Another problem at that time was my limited English ability, which often made it difficult to communicate our offering to American businesses or to fully understand what American businesses needed. Slowly, as my new staff could better understand our products then they could educate the market about the benefits of using Dipo.

    We traveled to eight cities in ten days visiting potential customers including large American restaurant franchise headquarters. They tested our products and said that they were better than others they had tried, but the problem was that we were still an unknown brand and that made it difficult to get them to choose us over brand names they were already familiar with.

    So, America was a very, very difficult time for me. But I learned a lot.

    Unfortunately, things didn’t work out and I closed the American division in 2014. We decided to focus more on the Asia Pacific and the Middle East and have enjoyed great success there as well as in markets such as Australia.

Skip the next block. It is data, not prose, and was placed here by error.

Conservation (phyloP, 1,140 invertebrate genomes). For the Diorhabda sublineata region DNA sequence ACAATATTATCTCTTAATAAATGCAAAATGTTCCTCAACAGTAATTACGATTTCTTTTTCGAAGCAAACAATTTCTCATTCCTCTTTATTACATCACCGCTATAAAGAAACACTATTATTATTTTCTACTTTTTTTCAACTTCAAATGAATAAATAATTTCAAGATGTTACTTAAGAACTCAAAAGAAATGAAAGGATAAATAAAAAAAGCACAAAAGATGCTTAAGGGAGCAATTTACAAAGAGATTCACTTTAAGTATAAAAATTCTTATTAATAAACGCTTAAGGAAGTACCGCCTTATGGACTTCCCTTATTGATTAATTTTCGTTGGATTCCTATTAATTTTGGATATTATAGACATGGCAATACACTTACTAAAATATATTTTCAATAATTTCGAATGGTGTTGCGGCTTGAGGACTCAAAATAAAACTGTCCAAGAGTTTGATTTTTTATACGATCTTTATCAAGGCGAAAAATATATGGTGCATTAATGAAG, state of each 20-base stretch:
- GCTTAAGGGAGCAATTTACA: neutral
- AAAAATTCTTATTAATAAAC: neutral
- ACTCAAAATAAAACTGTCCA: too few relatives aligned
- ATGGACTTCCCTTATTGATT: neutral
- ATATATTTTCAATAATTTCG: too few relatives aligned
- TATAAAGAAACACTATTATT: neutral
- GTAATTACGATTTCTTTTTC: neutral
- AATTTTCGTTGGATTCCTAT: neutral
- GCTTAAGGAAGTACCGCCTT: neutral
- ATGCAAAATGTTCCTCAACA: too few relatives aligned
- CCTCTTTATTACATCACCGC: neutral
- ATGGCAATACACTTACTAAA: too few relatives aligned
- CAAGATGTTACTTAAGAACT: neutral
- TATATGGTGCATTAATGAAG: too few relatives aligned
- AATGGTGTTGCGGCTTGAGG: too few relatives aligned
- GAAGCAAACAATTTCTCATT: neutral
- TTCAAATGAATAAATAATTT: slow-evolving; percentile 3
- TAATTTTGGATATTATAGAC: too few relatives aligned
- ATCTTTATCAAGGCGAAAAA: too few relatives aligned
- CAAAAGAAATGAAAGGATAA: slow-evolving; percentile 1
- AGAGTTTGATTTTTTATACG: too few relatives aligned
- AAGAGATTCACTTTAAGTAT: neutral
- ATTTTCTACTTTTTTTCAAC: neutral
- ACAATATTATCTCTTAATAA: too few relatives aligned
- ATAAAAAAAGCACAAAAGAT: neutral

All of these lessons I learned from that first failure when I tried to expand actually make me excited now about expanding into Europe and taking those lessons to try again. After we establish ourselves in Europe, eventually, I want to take another shot at the North American market!

    Much of your branding emphasizes the eco-friendly aspect of induction technology. How important is that to you personally?

    I have been active in the Green Movement here in Korea for more than 25 years. Not just from a business perspective but personally. That is another reason that induction technology was appealing to me when I first started Dipo because of the eco-friendly benefits.

    Currently, we are in the process of building a new factory outside of Seoul that will use all of the latest green technology to reduce our carbon footprint, so while we are pitching the importance of being greener to the market, we can authentically share our own experiences making Dipo a greener organization.